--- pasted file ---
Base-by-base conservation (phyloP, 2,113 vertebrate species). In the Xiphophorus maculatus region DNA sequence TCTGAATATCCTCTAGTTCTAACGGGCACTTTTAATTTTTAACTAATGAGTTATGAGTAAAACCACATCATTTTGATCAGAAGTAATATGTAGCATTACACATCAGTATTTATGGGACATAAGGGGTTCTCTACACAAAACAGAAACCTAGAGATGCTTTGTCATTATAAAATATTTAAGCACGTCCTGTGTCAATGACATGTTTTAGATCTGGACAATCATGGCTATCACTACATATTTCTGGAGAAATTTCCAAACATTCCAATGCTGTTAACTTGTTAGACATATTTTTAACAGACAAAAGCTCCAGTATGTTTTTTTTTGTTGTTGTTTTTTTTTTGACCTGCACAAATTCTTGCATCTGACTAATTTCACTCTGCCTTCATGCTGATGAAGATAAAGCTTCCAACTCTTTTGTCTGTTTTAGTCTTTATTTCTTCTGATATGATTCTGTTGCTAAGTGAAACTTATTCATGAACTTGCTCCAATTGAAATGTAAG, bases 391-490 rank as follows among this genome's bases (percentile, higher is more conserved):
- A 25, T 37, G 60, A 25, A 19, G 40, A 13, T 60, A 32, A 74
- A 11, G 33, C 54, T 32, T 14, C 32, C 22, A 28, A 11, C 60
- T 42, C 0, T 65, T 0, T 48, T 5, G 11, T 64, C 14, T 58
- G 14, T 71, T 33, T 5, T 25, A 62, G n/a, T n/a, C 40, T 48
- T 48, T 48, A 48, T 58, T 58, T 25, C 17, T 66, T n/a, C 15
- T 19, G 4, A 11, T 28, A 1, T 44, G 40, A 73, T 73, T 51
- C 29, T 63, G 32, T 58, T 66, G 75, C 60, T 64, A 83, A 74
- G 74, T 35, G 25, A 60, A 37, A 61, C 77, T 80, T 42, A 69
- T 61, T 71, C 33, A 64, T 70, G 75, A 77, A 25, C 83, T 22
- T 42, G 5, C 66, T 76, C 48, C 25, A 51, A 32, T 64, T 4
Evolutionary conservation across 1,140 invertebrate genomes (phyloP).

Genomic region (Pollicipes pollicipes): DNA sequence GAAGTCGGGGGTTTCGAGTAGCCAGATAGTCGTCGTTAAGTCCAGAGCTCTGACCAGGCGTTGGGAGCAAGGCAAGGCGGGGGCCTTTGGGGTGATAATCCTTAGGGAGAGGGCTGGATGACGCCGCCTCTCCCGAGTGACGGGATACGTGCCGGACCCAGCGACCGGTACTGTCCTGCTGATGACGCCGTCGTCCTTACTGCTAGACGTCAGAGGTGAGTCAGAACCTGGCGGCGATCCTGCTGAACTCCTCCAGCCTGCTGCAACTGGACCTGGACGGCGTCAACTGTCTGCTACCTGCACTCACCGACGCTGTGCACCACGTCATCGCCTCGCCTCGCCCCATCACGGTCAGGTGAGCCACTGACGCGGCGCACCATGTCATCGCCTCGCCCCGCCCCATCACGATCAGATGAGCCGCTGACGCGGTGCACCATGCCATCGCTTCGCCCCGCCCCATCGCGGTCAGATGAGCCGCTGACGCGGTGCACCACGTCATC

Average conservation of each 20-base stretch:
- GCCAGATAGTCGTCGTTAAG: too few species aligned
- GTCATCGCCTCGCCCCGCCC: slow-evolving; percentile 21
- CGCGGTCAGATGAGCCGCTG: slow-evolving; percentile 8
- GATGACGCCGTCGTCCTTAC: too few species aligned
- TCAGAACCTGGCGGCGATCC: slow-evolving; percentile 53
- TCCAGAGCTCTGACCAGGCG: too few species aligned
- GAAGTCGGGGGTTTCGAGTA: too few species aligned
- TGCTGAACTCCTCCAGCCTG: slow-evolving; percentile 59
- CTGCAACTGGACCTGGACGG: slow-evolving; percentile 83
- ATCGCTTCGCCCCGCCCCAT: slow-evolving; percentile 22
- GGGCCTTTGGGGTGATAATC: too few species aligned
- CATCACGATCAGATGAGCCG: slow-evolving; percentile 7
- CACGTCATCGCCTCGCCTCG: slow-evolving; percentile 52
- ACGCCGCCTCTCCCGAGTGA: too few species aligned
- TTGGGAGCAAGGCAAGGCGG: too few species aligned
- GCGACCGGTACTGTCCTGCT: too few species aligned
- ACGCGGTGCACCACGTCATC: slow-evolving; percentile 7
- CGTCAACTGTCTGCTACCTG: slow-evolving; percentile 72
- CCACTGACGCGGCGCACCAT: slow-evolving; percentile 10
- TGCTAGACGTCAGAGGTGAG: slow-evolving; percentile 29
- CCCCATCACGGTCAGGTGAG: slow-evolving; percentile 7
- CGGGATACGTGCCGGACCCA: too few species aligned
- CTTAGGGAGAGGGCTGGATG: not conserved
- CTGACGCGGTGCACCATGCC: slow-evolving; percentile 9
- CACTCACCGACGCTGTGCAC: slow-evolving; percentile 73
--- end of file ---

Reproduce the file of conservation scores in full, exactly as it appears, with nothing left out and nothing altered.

Base-by-base conservation (phyloP, 2,113 vertebrate species). In the Xiphophorus maculatus region DNA sequence TCTGAATATCCTCTAGTTCTAACGGGCACTTTTAATTTTTAACTAATGAGTTATGAGTAAAACCACATCATTTTGATCAGAAGTAATATGTAGCATTACACATCAGTATTTATGGGACATAAGGGGTTCTCTACACAAAACAGAAACCTAGAGATGCTTTGTCATTATAAAATATTTAAGCACGTCCTGTGTCAATGACATGTTTTAGATCTGGACAATCATGGCTATCACTACATATTTCTGGAGAAATTTCCAAACATTCCAATGCTGTTAACTTGTTAGACATATTTTTAACAGACAAAAGCTCCAGTATGTTTTTTTTTGTTGTTGTTTTTTTTTTGACCTGCACAAATTCTTGCATCTGACTAATTTCACTCTGCCTTCATGCTGATGAAGATAAAGCTTCCAACTCTTTTGTCTGTTTTAGTCTTTATTTCTTCTGATATGATTCTGTTGCTAAGTGAAACTTATTCATGAACTTGCTCCAATTGAAATGTAAG, bases 391-490 rank as follows among this genome's bases (percentile, higher is more conserved):
- A 25, T 37, G 60, A 25, A 19, G 40, A 13, T 60, A 32, A 74
- A 11, G 33, C 54, T 32, T 14, C 32, C 22, A 28, A 11, C 60
- T 42, C 0, T 65, T 0, T 48, T 5, G 11, T 64, C 14, T 58
- G 14, T 71, T 33, T 5, T 25, A 62, G n/a, T n/a, C 40, T 48
- T 48, T 48, A 48, T 58, T 58, T 25, C 17, T 66, T n/a, C 15
- T 19, G 4, A 11, T 28, A 1, T 44, G 40, A 73, T 73, T 51
- C 29, T 63, G 32, T 58, T 66, G 75, C 60, T 64, A 83, A 74
- G 74, T 35, G 25, A 60, A 37, A 61, C 77, T 80, T 42, A 69
- T 61, T 71, C 33, A 64, T 70, G 75, A 77, A 25, C 83, T 22
- T 42, G 5, C 66, T 76, C 48, C 25, A 51, A 32, T 64, T 4
Evolutionary conservation across 1,140 invertebrate genomes (phyloP).

Genomic region (Pollicipes pollicipes): DNA sequence GAAGTCGGGGGTTTCGAGTAGCCAGATAGTCGTCGTTAAGTCCAGAGCTCTGACCAGGCGTTGGGAGCAAGGCAAGGCGGGGGCCTTTGGGGTGATAATCCTTAGGGAGAGGGCTGGATGACGCCGCCTCTCCCGAGTGACGGGATACGTGCCGGACCCAGCGACCGGTACTGTCCTGCTGATGACGCCGTCGTCCTTACTGCTAGACGTCAGAGGTGAGTCAGAACCTGGCGGCGATCCTGCTGAACTCCTCCAGCCTGCTGCAACTGGACCTGGACGGCGTCAACTGTCTGCTACCTGCACTCACCGACGCTGTGCACCACGTCATCGCCTCGCCTCGCCCCATCACGGTCAGGTGAGCCACTGACGCGGCGCACCATGTCATCGCCTCGCCCCGCCCCATCACGATCAGATGAGCCGCTGACGCGGTGCACCATGCCATCGCTTCGCCCCGCCCCATCGCGGTCAGATGAGCCGCTGACGCGGTGCACCACGTCATC

Average conservation of each 20-base stretch:
- GCCAGATAGTCGTCGTTAAG: too few species aligned
- GTCATCGCCTCGCCCCGCCC: slow-evolving; percentile 21
- CGCGGTCAGATGAGCCGCTG: slow-evolving; percentile 8
- GATGACGCCGTCGTCCTTAC: too few species aligned
- TCAGAACCTGGCGGCGATCC: slow-evolving; percentile 53
- TCCAGAGCTCTGACCAGGCG: too few species aligned
- GAAGTCGGGGGTTTCGAGTA: too few species aligned
- TGCTGAACTCCTCCAGCCTG: slow-evolving; percentile 59
- CTGCAACTGGACCTGGACGG: slow-evolving; percentile 83
- ATCGCTTCGCCCCGCCCCAT: slow-evolving; percentile 22
- GGGCCTTTGGGGTGATAATC: too few species aligned
- CATCACGATCAGATGAGCCG: slow-evolving; percentile 7
- CACGTCATCGCCTCGCCTCG: slow-evolving; percentile 52
- ACGCCGCCTCTCCCGAGTGA: too few species aligned
- TTGGGAGCAAGGCAAGGCGG: too few species aligned
- GCGACCGGTACTGTCCTGCT: too few species aligned
- ACGCGGTGCACCACGTCATC: slow-evolving; percentile 7
- CGTCAACTGTCTGCTACCTG: slow-evolving; percentile 72
- CCACTGACGCGGCGCACCAT: slow-evolving; percentile 10
- TGCTAGACGTCAGAGGTGAG: slow-evolving; percentile 29
- CCCCATCACGGTCAGGTGAG: slow-evolving; percentile 7
- CGGGATACGTGCCGGACCCA: too few species aligned
- CTTAGGGAGAGGGCTGGATG: not conserved
- CTGACGCGGTGCACCATGCC: slow-evolving; percentile 9
- CACTCACCGACGCTGTGCAC: slow-evolving; percentile 73